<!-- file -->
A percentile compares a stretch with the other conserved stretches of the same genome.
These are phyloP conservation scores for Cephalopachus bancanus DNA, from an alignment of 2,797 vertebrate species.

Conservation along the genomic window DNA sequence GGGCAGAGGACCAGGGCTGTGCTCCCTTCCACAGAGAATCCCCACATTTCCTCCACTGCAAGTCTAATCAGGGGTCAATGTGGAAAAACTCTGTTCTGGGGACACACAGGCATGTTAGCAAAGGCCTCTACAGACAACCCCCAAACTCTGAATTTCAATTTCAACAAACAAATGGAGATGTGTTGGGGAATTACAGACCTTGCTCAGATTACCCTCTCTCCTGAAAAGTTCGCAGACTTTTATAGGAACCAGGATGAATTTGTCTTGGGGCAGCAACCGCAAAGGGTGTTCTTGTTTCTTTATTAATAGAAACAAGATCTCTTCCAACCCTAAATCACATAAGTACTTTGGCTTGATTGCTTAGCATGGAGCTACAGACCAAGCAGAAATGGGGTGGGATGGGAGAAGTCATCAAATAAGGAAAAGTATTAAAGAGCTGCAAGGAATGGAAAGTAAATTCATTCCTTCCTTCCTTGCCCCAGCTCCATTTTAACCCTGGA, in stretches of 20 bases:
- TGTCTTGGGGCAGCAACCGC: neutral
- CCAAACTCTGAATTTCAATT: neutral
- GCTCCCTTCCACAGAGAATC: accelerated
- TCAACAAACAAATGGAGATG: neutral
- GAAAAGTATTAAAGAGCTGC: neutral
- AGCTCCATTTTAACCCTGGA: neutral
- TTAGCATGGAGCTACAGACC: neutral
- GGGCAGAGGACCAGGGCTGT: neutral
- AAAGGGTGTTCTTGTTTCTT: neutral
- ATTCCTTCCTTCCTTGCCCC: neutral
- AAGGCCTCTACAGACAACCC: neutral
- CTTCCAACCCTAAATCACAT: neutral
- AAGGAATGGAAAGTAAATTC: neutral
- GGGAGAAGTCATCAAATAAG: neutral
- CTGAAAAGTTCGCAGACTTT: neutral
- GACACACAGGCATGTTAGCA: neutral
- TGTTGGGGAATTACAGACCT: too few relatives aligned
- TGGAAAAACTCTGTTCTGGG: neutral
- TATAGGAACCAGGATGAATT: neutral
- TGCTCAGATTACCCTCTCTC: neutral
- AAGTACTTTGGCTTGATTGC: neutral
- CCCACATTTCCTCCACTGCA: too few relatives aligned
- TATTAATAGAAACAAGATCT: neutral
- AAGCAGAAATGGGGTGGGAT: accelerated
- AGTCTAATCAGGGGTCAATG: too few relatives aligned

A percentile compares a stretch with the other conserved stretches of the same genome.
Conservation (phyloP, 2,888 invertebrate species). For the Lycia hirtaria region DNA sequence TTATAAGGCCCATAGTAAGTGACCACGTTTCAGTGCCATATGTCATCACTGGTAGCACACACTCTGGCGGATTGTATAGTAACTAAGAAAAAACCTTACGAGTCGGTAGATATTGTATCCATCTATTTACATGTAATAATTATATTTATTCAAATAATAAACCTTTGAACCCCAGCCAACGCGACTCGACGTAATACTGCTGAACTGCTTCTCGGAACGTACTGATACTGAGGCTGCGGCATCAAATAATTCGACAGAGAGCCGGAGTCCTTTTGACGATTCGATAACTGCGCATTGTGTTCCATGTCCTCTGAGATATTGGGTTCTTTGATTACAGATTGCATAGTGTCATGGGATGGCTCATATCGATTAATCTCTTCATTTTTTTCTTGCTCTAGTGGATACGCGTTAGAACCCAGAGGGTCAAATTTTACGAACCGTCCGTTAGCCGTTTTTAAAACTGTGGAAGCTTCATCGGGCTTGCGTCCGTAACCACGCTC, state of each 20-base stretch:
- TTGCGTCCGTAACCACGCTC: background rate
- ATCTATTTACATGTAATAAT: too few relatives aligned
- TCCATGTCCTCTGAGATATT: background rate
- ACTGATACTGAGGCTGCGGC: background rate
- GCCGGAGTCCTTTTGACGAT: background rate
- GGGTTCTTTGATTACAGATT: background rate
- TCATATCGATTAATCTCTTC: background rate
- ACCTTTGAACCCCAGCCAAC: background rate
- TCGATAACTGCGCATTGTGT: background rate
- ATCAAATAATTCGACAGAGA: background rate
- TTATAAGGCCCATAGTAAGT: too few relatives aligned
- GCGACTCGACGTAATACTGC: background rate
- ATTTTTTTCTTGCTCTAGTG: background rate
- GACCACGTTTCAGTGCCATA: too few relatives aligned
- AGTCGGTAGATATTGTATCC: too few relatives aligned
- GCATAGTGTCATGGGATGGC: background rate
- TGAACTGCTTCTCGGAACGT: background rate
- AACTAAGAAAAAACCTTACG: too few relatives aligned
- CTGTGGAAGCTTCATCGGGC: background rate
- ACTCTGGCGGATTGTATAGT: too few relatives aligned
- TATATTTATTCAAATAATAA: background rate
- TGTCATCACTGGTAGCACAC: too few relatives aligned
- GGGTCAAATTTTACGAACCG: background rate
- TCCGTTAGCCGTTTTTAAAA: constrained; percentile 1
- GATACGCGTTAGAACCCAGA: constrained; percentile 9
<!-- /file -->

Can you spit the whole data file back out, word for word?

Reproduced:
A percentile compares a stretch with the other conserved stretches of the same genome.
These are phyloP conservation scores for Cephalopachus bancanus DNA, from an alignment of 2,797 vertebrate species.

Conservation along the genomic window DNA sequence GGGCAGAGGACCAGGGCTGTGCTCCCTTCCACAGAGAATCCCCACATTTCCTCCACTGCAAGTCTAATCAGGGGTCAATGTGGAAAAACTCTGTTCTGGGGACACACAGGCATGTTAGCAAAGGCCTCTACAGACAACCCCCAAACTCTGAATTTCAATTTCAACAAACAAATGGAGATGTGTTGGGGAATTACAGACCTTGCTCAGATTACCCTCTCTCCTGAAAAGTTCGCAGACTTTTATAGGAACCAGGATGAATTTGTCTTGGGGCAGCAACCGCAAAGGGTGTTCTTGTTTCTTTATTAATAGAAACAAGATCTCTTCCAACCCTAAATCACATAAGTACTTTGGCTTGATTGCTTAGCATGGAGCTACAGACCAAGCAGAAATGGGGTGGGATGGGAGAAGTCATCAAATAAGGAAAAGTATTAAAGAGCTGCAAGGAATGGAAAGTAAATTCATTCCTTCCTTCCTTGCCCCAGCTCCATTTTAACCCTGGA, in stretches of 20 bases:
- TGTCTTGGGGCAGCAACCGC: neutral
- CCAAACTCTGAATTTCAATT: neutral
- GCTCCCTTCCACAGAGAATC: accelerated
- TCAACAAACAAATGGAGATG: neutral
- GAAAAGTATTAAAGAGCTGC: neutral
- AGCTCCATTTTAACCCTGGA: neutral
- TTAGCATGGAGCTACAGACC: neutral
- GGGCAGAGGACCAGGGCTGT: neutral
- AAAGGGTGTTCTTGTTTCTT: neutral
- ATTCCTTCCTTCCTTGCCCC: neutral
- AAGGCCTCTACAGACAACCC: neutral
- CTTCCAACCCTAAATCACAT: neutral
- AAGGAATGGAAAGTAAATTC: neutral
- GGGAGAAGTCATCAAATAAG: neutral
- CTGAAAAGTTCGCAGACTTT: neutral
- GACACACAGGCATGTTAGCA: neutral
- TGTTGGGGAATTACAGACCT: too few relatives aligned
- TGGAAAAACTCTGTTCTGGG: neutral
- TATAGGAACCAGGATGAATT: neutral
- TGCTCAGATTACCCTCTCTC: neutral
- AAGTACTTTGGCTTGATTGC: neutral
- CCCACATTTCCTCCACTGCA: too few relatives aligned
- TATTAATAGAAACAAGATCT: neutral
- AAGCAGAAATGGGGTGGGAT: accelerated
- AGTCTAATCAGGGGTCAATG: too few relatives aligned

A percentile compares a stretch with the other conserved stretches of the same genome.
Conservation (phyloP, 2,888 invertebrate species). For the Lycia hirtaria region DNA sequence TTATAAGGCCCATAGTAAGTGACCACGTTTCAGTGCCATATGTCATCACTGGTAGCACACACTCTGGCGGATTGTATAGTAACTAAGAAAAAACCTTACGAGTCGGTAGATATTGTATCCATCTATTTACATGTAATAATTATATTTATTCAAATAATAAACCTTTGAACCCCAGCCAACGCGACTCGACGTAATACTGCTGAACTGCTTCTCGGAACGTACTGATACTGAGGCTGCGGCATCAAATAATTCGACAGAGAGCCGGAGTCCTTTTGACGATTCGATAACTGCGCATTGTGTTCCATGTCCTCTGAGATATTGGGTTCTTTGATTACAGATTGCATAGTGTCATGGGATGGCTCATATCGATTAATCTCTTCATTTTTTTCTTGCTCTAGTGGATACGCGTTAGAACCCAGAGGGTCAAATTTTACGAACCGTCCGTTAGCCGTTTTTAAAACTGTGGAAGCTTCATCGGGCTTGCGTCCGTAACCACGCTC, state of each 20-base stretch:
- TTGCGTCCGTAACCACGCTC: background rate
- ATCTATTTACATGTAATAAT: too few relatives aligned
- TCCATGTCCTCTGAGATATT: background rate
- ACTGATACTGAGGCTGCGGC: background rate
- GCCGGAGTCCTTTTGACGAT: background rate
- GGGTTCTTTGATTACAGATT: background rate
- TCATATCGATTAATCTCTTC: background rate
- ACCTTTGAACCCCAGCCAAC: background rate
- TCGATAACTGCGCATTGTGT: background rate
- ATCAAATAATTCGACAGAGA: background rate
- TTATAAGGCCCATAGTAAGT: too few relatives aligned
- GCGACTCGACGTAATACTGC: background rate
- ATTTTTTTCTTGCTCTAGTG: background rate
- GACCACGTTTCAGTGCCATA: too few relatives aligned
- AGTCGGTAGATATTGTATCC: too few relatives aligned
- GCATAGTGTCATGGGATGGC: background rate
- TGAACTGCTTCTCGGAACGT: background rate
- AACTAAGAAAAAACCTTACG: too few relatives aligned
- CTGTGGAAGCTTCATCGGGC: background rate
- ACTCTGGCGGATTGTATAGT: too few relatives aligned
- TATATTTATTCAAATAATAA: background rate
- TGTCATCACTGGTAGCACAC: too few relatives aligned
- GGGTCAAATTTTACGAACCG: background rate
- TCCGTTAGCCGTTTTTAAAA: constrained; percentile 1
- GATACGCGTTAGAACCCAGA: constrained; percentile 9